Neil's Back Story. First Cut
*'The wonderful postive thing about writing books is having an excuse to talk to so many interesting and wonderful people out there... art and music brings people together and encourages the best in us.'
*Thanks due to Waterstone's store managers and all staff there, as well as to many independent booksellers, who have taken to Neil's books and given tremendous support. Thanks for all the encouragement, as always.
It is a true honour to be invited to a book shop and to chat directly to readers.
NOTE: All comments or praise for books on this website are genuine.
Neil Hope Rowland is a British writer who went to Stopsley High School and Community College. He developed an enjoyment for words, reading and books from an early age.
Along with a talk from Stan Barstow, at school, Neil was also hugely inspired by his friends' enthusiasm for movies and music - particularly the story telling, poetic and narrative aspects of film and drama. A sense of humour, a passion for telling a story and the emotions and experience of life - read and judge for youself ))
From here he wrote for the school and college magazines. At Six Form College he had a job in the library, despite being banned as a student for talking (he was a quiet lad really).
Neil and his mate Simon would discuss novels and writers while out jogging through the fields, at the edge of town.
He studied journalism and became a regular contributor to Melody Maker and to Blitz magazine. He was lucky to interview many top rock music artists, including New Order, U2, Paul Weller, and numerous others. During all this period of music writing there was always an instinct for stories and for novel writing.
After gaining a degree in English literature in Newcastle (as a mature student) he went to work in Bristol, to research and write articles for inclusion in programmes for major theatrical productions, both in London and touring.
This period inspired the novel Noah's Heart, based on people he met in the city: Noah came from an overheard cafe conversation (if you are interested).
Several years later he took an MA in Commonwealth Literature at the University of Leeds. He worked in the University of Leeds library to help pay for living expenses. His final dissertation was on the novels of Michael Ondaatje.
It was definitely one of the happiest and most creative periods of his life.
Soon he spent a period in Cork, Ireland, to see more of Irish friends from Uni. Neil attended the inaugural Frank O'Connor International Short Story Festival, and was the first journalist to cover the programme in the media. He repeated this for the festival's second year and was fortunate to meet and to converse with a lot of estimable writers at events and readings. On return to England he became a regular reviewer of fiction for Time Out, London.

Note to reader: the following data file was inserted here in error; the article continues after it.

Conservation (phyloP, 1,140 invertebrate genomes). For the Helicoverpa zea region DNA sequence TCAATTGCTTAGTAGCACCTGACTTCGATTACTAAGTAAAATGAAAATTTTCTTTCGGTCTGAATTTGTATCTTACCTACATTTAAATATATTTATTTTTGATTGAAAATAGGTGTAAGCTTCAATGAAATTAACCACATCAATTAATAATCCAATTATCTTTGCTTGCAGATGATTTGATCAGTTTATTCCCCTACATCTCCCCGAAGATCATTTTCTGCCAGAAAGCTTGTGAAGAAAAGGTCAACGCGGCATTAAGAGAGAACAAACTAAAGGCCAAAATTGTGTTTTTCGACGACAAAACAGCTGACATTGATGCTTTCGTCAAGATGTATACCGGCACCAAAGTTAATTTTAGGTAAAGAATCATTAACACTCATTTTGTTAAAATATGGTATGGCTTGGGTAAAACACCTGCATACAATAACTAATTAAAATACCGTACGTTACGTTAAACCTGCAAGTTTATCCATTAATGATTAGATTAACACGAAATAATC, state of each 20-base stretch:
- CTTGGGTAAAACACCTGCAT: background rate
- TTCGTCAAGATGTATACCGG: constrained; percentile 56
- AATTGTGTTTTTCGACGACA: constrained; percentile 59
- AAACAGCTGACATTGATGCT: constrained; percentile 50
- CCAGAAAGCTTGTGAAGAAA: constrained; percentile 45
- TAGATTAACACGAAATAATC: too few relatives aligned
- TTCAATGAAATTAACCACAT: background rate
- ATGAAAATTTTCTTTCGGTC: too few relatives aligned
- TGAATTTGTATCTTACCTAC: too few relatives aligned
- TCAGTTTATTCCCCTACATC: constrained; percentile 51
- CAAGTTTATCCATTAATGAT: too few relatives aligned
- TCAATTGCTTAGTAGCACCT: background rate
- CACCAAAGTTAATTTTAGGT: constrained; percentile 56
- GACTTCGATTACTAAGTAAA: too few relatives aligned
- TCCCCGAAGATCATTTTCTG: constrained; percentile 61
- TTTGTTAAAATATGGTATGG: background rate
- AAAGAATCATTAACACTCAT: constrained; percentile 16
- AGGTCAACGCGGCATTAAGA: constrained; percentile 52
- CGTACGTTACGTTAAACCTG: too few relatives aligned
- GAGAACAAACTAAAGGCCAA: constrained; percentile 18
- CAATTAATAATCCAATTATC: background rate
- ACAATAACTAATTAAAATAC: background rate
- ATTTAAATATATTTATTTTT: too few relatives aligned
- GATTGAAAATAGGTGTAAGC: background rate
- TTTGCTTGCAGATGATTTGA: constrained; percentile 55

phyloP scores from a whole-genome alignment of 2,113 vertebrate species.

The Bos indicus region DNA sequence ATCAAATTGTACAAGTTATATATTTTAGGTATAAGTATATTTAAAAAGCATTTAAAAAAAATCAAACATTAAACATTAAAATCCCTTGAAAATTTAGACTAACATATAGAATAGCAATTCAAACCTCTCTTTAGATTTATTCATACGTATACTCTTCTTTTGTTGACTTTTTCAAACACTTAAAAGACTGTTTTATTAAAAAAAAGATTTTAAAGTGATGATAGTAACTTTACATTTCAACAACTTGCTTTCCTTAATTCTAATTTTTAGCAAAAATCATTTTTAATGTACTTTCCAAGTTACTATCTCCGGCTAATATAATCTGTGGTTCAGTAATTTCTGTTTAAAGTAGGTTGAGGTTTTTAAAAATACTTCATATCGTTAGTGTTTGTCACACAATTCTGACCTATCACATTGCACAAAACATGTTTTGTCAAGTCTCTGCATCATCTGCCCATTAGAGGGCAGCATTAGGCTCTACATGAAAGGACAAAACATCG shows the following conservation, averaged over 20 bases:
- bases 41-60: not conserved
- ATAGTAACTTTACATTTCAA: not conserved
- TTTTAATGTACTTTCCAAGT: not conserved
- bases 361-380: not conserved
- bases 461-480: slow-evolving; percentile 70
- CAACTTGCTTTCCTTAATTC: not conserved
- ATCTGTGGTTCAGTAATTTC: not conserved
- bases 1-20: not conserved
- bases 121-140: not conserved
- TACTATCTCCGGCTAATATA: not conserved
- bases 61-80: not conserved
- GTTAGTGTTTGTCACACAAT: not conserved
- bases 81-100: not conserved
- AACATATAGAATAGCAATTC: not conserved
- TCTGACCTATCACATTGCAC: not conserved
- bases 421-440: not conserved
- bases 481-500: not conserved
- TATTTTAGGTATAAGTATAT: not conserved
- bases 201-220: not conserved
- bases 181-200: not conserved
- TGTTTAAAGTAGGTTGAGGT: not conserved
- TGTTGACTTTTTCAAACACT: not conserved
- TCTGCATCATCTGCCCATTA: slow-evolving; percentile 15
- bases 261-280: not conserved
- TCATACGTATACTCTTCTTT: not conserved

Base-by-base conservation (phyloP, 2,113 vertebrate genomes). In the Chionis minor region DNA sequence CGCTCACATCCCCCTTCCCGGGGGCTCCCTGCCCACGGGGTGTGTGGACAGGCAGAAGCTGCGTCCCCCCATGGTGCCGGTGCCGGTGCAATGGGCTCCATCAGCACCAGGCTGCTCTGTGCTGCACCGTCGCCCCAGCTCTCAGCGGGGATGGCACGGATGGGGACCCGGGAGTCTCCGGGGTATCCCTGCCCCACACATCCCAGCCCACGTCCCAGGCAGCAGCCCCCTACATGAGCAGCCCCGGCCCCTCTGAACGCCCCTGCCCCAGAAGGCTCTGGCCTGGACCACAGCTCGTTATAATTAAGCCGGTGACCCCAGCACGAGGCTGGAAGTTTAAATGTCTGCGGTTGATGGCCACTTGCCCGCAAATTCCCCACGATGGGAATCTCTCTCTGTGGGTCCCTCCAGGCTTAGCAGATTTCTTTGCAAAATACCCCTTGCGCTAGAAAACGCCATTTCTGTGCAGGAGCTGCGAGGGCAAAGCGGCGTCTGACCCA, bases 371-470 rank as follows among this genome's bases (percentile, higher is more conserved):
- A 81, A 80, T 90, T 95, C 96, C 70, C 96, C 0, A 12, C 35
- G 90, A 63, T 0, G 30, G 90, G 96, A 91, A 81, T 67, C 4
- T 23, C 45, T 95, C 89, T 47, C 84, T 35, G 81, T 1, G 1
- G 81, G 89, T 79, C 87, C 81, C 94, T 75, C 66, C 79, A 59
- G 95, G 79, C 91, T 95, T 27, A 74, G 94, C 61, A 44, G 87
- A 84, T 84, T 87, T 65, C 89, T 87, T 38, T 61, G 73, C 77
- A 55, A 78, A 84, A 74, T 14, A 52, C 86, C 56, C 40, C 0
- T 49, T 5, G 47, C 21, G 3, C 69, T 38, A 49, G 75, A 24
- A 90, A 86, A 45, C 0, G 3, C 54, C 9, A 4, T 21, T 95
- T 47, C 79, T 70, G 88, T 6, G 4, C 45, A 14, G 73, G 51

Neil remains a big music fan and likes to hear people's recommendations. The rhythm and structure of music has influenced and enhanced his writing.
It has taught him about connecting with an audience and the balance of ideas with feeling.
Punk and New Wave first got him into music, and these movements helped him to recognise bullshit and hype; the difference between producing something you are passionate about, or just exploiting human foibles and stealing money from people. Is that the X factor?
At Newcastle he co-edited a university poetry magazine called Under the Bridge, which gained support and contributions from Blood-Axe books. The magazine was sold in bookshops and the money went to numerous charities.
By the 2000s he worked as Literature Development Officer for Northamptonshire, employed by Arts Council. The role involved organising three big literary festivals every year. As well as working with many new novelists and poets, he was fortunate to rub shoulders with many established names. These included great poets such as Peter Porter and Michael O'Donaghy, as well as Salley Vickers, Jill Dawson, and celebrities such as Barry Norman (RIP) and Dan Pearson.
Neil married and was blessed with a daughter during this period.
He has also helped to establish writers' groups and has been active with reading groups.
Friends and colleagues pressed him to finish The City Dealer, after which he was asked to publish the title. This was a great relief as it has taken him many years to be published.
May you find The City Dealer as exciting as many readers have reported.
The financial setting is authentic, drawn on the experience of family and friends in that sector, yet the story excites and the reader will not require a degree in economics to enjoy.
The publication of Noah's Heart is a further step forward for the author. An earlier draft was read by Jill Dawson - herself a fine novelist and a tutor on UEA Creative Writing Course - who added her positive and encouraging description of the novel as "fresh and cliche-free". She said "I always like to see good writing succeed." Readers decide!
Punk Story was closely inspired by his own experience as a teenager, and a wish to remember and celebrate the incredible people who made such a sharp impression on him.
Against typical life adversity something of that love passion and urgency has hopefully gone into his writing. Perhaps that is the true role of art - to give the strength and depth to recovery from adversity and find a renewed identity.